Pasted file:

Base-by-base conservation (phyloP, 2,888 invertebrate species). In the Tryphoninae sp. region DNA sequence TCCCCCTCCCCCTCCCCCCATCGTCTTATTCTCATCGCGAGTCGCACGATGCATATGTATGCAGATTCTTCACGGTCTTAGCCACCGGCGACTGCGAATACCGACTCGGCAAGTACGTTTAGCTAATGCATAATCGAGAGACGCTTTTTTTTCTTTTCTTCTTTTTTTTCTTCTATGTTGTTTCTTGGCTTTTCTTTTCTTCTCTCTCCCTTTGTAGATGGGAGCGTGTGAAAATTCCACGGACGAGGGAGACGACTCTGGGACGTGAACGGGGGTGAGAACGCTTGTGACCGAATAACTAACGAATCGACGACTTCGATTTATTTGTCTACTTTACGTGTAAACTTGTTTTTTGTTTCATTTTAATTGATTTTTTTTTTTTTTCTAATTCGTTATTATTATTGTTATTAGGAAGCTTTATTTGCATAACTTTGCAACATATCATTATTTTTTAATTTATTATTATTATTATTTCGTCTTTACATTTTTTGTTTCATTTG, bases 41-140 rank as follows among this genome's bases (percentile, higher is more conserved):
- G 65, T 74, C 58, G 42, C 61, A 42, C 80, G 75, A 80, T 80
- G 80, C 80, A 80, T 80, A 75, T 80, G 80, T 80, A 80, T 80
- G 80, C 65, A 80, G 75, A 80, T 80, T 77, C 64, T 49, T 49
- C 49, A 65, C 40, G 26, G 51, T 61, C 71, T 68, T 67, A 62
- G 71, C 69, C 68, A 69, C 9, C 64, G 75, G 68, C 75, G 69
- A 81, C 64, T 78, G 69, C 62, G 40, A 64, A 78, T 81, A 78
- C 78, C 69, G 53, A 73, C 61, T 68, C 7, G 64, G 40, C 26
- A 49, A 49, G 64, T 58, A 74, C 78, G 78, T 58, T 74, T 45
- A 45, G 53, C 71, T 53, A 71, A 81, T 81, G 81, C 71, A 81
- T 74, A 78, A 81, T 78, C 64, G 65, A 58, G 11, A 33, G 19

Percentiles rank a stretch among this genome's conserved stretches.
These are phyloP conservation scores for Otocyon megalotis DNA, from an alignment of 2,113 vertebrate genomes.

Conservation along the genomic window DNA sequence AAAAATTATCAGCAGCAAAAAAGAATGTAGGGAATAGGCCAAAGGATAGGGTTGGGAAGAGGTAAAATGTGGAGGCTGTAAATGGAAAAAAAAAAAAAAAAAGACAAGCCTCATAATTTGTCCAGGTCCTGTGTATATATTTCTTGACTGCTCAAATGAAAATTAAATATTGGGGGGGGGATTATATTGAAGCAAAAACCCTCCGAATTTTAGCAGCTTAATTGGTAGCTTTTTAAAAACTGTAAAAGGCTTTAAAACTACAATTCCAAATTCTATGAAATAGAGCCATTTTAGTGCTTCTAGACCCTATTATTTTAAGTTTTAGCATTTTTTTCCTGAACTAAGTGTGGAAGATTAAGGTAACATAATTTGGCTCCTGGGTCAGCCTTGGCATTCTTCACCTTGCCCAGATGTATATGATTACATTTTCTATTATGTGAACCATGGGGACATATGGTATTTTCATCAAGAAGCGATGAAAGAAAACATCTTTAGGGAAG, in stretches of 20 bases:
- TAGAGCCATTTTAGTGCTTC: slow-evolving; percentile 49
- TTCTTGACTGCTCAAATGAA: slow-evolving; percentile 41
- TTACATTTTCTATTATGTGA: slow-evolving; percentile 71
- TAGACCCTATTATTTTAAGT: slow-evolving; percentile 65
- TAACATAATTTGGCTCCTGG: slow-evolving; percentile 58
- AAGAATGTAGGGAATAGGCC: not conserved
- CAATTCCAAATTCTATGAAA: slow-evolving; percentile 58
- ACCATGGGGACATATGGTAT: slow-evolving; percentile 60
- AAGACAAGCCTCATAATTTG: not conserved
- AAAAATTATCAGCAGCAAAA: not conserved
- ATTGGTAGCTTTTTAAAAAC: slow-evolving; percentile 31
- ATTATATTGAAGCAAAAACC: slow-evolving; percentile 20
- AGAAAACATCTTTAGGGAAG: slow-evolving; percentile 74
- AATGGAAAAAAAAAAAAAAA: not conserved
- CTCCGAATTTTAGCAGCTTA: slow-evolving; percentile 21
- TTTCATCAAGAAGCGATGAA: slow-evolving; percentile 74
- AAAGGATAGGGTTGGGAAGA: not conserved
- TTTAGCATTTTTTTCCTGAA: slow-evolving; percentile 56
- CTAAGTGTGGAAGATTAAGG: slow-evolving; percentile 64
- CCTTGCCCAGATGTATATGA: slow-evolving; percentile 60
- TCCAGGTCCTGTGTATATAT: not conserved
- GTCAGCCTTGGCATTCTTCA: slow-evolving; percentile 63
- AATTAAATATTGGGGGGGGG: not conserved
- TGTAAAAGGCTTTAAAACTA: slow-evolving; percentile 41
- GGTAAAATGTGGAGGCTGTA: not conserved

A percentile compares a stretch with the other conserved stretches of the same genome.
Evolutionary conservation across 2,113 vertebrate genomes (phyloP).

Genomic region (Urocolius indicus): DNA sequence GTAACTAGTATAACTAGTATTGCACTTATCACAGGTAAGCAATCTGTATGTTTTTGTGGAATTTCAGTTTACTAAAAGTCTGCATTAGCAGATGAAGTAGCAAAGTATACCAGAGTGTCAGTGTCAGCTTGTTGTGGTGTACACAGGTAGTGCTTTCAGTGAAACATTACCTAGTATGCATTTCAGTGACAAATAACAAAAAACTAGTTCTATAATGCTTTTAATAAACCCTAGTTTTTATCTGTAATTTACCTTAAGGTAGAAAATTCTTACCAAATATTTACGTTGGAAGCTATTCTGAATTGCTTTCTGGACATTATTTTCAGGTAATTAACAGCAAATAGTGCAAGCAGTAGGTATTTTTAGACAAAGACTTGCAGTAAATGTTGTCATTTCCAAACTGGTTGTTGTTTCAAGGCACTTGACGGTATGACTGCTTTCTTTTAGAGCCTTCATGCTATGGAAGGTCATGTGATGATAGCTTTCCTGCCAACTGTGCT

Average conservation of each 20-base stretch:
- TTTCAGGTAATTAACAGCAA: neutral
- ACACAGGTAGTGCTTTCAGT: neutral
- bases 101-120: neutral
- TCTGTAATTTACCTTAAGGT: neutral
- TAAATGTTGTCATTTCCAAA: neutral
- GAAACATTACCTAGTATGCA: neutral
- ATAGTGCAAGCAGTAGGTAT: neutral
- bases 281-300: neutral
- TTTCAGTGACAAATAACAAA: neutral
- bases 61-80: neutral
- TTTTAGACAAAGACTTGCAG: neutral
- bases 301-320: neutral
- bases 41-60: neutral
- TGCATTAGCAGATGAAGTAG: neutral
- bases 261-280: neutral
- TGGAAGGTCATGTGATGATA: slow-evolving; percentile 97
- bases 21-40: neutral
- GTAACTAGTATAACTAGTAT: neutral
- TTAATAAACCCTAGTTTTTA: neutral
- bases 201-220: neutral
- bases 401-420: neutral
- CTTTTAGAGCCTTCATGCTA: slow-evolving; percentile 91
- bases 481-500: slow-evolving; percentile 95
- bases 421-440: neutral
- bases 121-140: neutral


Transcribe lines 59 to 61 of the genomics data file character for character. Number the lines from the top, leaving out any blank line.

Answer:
- TGGAAGGTCATGTGATGATA: slow-evolving; percentile 97
- bases 21-40: neutral
- GTAACTAGTATAACTAGTAT: neutral